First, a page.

(It’s not that certain scriptures are lost, misplaced, or denied. Rather, they’re usually surrounded by other better-known texts that tend to suck all the air out of the room. We’re going to present a few articles on some of those overlooked scriptures. No particular order.)
“Now, when Jesus was in Jerusalem at the Passover, during the feast, many believed in His name when they saw the signs which He did. But Jesus did not commit Himself to them, because He knew all men, and had no need that anyone should testify of man, for He knew what was in man” (John 2:23-25).
Is it possible that for some to believe in Jesus and still not be saved?
Doesn’t Scripture make belief in Him the essence of salvation? Immediately after our text, we have the Lord’s encounter with Nicodemus with the iconic John 3:16 which states that “whosoever believes in Him should not perish but have everlasting life.” Earlier, John 1:12 had said “…to them He gave the right to become children of God, even to those who believe in His name.”
And yet, our text makes it clear that some who “believed” in Jesus were not born again. The reason given is a fascinating one: Jesus did not believe in them.
When have we ever given thought to whether Jesus believes in us?
Interestingly, the word for “trust” or “believe” is used twice, once for the people “believing in His name” and also for His not “committing” Himself to them.
This leads us to conclude….
–The faith of these people was clearly faulty, being based on “signs” they had seen. We recall the Lord saying in Matthew 16:4 that “a wicked and adulterous generation seeks after a sign.” In this case, “sign” would mean a miraculous event that would overwhelm them so that no faith was required. (And who wouldn’t like that!) The problem, Jesus said, is twofold: a) a wicked people want it; meaning people with no faith, and b) even when they get it, their loyalty is adulterous, meaning they do not last. If it takes miracles to give you faith, miracles would be required to prop up your faith.
Faith may produce miracles, but miracles do not produce faith. Even if they did, such faith is basically worthless since it requires more and more miracles to keep it working.
So, even though they said they believed in Jesus, He knew He didn’t have much.
–The faith of these people was faulty for a second reason, perhaps even more important: They knew so little. The Lord’s ministry was still young and they had not “heard Him out.” They were blown away by the miracles, for good reason. No prophet had been on the scene for centuries and miracles were only a rumor. Now, One stood in their midst with Heaven’s authority and God’s power. The people stood in line to sign on to this!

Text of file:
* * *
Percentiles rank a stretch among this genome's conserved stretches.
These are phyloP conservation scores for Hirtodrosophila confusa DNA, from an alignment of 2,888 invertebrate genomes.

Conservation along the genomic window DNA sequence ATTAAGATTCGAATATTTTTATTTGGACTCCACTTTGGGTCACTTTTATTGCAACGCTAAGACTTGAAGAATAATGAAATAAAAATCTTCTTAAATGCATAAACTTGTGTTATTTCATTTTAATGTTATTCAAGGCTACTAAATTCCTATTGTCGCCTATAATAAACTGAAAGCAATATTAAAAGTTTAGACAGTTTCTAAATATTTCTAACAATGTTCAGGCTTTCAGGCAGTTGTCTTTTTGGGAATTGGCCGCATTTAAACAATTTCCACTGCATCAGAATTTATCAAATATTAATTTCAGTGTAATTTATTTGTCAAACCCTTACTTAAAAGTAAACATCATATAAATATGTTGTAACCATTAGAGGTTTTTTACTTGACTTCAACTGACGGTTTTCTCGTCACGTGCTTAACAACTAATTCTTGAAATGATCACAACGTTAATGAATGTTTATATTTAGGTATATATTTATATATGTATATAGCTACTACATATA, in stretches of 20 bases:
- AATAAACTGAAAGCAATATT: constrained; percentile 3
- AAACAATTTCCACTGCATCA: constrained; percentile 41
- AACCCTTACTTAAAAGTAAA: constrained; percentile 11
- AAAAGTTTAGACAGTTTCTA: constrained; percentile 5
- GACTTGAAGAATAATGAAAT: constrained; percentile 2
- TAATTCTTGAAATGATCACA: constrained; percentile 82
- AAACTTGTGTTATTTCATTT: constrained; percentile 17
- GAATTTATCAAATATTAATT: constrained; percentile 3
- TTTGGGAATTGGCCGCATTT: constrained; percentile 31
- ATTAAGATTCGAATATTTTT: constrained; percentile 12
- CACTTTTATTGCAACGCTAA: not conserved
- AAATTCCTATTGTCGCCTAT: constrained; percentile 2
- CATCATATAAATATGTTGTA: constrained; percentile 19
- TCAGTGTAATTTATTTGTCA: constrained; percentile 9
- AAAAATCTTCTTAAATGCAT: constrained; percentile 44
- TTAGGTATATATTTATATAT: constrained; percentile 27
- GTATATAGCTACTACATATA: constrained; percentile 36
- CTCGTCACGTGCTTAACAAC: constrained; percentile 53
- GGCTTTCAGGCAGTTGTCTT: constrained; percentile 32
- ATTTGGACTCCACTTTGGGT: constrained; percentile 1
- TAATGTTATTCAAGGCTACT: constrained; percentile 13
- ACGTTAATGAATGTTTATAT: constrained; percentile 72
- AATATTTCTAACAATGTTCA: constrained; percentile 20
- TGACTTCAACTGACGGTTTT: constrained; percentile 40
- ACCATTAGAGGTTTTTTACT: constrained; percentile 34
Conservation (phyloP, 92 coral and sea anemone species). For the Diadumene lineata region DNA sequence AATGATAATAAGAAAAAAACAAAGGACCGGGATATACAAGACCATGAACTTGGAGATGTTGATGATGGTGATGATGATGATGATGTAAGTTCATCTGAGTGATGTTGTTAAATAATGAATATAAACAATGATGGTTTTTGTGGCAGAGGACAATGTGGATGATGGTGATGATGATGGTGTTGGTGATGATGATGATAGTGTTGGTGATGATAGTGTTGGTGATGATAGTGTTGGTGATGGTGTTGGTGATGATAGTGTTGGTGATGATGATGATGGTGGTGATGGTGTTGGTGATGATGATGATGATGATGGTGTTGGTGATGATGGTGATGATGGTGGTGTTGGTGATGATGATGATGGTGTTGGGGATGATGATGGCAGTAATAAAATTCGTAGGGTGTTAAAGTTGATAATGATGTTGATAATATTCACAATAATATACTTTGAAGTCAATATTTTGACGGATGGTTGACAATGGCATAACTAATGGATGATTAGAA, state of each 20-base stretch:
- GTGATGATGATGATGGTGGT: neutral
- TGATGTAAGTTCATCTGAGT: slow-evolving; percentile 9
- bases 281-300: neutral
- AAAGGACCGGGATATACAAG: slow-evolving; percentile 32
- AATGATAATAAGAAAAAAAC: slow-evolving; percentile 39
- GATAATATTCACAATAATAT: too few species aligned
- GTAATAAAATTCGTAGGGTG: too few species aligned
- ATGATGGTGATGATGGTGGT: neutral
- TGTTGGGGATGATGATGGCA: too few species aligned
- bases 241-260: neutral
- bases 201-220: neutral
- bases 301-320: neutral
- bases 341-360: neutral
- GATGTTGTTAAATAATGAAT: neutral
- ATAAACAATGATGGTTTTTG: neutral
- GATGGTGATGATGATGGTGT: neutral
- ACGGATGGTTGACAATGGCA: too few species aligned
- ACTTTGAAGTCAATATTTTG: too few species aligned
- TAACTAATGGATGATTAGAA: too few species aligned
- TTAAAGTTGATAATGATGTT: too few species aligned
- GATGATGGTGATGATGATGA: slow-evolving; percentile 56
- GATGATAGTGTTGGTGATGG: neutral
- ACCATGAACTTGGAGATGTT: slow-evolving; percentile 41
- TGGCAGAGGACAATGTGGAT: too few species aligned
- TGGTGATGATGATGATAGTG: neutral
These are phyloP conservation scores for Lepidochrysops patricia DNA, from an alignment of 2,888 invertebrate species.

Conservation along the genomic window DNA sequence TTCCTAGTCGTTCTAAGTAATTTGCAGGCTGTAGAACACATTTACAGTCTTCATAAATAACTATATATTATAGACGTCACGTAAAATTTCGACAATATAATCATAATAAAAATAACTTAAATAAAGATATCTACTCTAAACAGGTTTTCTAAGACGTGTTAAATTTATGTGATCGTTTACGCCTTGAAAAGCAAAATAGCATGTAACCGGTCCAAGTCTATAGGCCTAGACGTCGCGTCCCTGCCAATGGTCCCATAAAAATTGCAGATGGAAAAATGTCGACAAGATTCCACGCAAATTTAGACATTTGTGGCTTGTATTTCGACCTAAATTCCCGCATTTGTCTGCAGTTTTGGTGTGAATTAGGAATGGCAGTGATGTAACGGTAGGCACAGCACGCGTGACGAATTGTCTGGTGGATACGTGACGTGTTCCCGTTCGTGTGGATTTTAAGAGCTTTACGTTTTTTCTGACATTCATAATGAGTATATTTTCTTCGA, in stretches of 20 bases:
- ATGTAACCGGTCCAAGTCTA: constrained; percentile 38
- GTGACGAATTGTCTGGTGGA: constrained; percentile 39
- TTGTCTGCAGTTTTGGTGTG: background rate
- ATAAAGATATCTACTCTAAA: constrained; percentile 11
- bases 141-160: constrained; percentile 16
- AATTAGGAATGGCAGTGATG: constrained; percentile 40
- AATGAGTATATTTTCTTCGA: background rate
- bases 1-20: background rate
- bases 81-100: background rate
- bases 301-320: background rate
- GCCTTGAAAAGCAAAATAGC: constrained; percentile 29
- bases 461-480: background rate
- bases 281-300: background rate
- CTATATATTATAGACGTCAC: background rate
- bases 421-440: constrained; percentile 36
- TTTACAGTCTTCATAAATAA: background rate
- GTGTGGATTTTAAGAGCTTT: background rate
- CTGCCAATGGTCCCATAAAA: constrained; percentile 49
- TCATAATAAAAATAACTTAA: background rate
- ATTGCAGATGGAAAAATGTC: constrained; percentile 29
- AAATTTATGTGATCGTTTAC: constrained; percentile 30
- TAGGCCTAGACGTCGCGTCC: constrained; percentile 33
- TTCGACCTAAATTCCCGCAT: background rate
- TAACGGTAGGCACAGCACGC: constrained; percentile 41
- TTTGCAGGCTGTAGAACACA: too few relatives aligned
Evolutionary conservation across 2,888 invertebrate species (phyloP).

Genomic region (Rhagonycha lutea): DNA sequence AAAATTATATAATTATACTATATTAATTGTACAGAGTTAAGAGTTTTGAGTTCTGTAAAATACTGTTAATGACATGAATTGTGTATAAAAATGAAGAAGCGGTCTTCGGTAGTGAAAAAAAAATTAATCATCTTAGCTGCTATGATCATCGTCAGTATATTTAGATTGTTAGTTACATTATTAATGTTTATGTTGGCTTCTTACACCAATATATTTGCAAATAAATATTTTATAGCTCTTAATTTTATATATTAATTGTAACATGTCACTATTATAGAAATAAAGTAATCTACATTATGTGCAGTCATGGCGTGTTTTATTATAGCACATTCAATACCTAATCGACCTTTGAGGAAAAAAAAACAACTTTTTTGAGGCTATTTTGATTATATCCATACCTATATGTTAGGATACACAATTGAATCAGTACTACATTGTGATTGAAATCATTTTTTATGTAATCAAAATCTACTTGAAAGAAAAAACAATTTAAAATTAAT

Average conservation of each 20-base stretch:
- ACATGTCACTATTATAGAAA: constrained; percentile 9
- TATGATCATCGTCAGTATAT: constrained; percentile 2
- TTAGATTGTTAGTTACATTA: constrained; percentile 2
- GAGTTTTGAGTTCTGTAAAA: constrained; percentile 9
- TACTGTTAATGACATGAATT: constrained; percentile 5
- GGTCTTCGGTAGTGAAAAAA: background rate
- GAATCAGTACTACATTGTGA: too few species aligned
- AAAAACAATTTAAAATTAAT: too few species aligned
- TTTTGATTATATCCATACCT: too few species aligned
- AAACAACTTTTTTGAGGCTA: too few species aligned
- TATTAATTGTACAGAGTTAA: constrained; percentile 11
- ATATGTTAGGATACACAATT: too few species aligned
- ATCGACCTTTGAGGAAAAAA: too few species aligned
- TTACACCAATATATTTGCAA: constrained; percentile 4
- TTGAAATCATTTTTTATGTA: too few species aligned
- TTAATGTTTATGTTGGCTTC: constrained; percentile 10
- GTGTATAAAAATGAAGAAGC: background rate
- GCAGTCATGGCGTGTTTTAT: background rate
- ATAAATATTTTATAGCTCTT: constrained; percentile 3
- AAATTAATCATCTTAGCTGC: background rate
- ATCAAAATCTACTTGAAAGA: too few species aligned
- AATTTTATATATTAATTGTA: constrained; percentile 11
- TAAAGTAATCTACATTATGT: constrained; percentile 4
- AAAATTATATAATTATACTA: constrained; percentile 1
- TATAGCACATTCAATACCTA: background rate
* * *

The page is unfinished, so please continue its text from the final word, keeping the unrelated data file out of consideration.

But they knew so little of what they were doing, so little of Whom they were believing. In time, they would hear that those coming to Jesus must “take up your cross and follow Me,” and “I send you forth like sheep in the midst of wolves.” They would see the Savior hanging on a cross and learn that His followers were hounded, arrested, persecuted, and frequently executed.
The faith of the uninformed is worthless.
–So, the Lord Jesus welcomed the crowds and taught the crowds, but He was not swayed by their adulation. He did not believe in them.
Three years later, the Lord would say His executioners “know not what they are doing.” Likewise, on this day His worshipers were ignorant of the meaning of their devotion.
Salvation involves believing in Jesus and Jesus believing in us.
We forget sometimes the two-sidedness of faith in the Lord Jesus. Put another way, in salvation we come to know Jesus, but He also comes to know us. Jesus said that at Judgment He will say to some, “Depart from me; I never knew you.”
In the current religious culture, we hear of people witnessing by asking, “Do you know Jesus?” as though that were the beginning and the end. But we might better ask, “Does Jesus know you?”
Paul said, “The solid foundation of God stands, having this seal, The Lord knows those who are His.” (2 Timothy 2:19).
I believe in Jesus and He believes in me; that is salvation.
I know Jesus as mine and He knows me as His; that is salvation.
We note also Scripture says Jesus needed no endorsements for those people.
He needed no testimonials for these who said they believed in Him. He required no co-signors or letters of reference.
He knew what was in man.
Jesus was under no false impressions about humanity, not then and not now.
“He Himself knows our frame; He is mindful that we are but dust” (Psalm 103:14).
He is under no illusion about any of us. He knew He was getting no bargain when He saved us. When we sin, the only one surprised is us.
So, we must always be wary of trying to make Him think we are more than we are. The One who made us knows us intimately.
That’s good. And it’s bad. Terrible, even.
We say to ourselves, “He knows me,” and we shiver from dread.
Then, the reality of this sinks in and we think, “He knows me and still He loves me.” And we wonder how such a thing could be!
Only then do we start believing in Grace.
“Wonderful grace of Jesus. Greater than all my sin. How shall my tongue declare it? Where shall my praise begin?”
Oh Lord Jesus, find us faithful. Dwell within us. Accept our faith, pitiful thing that it is, and believe in us, we pray.
“Not by works of righteousness, but by thy grace.”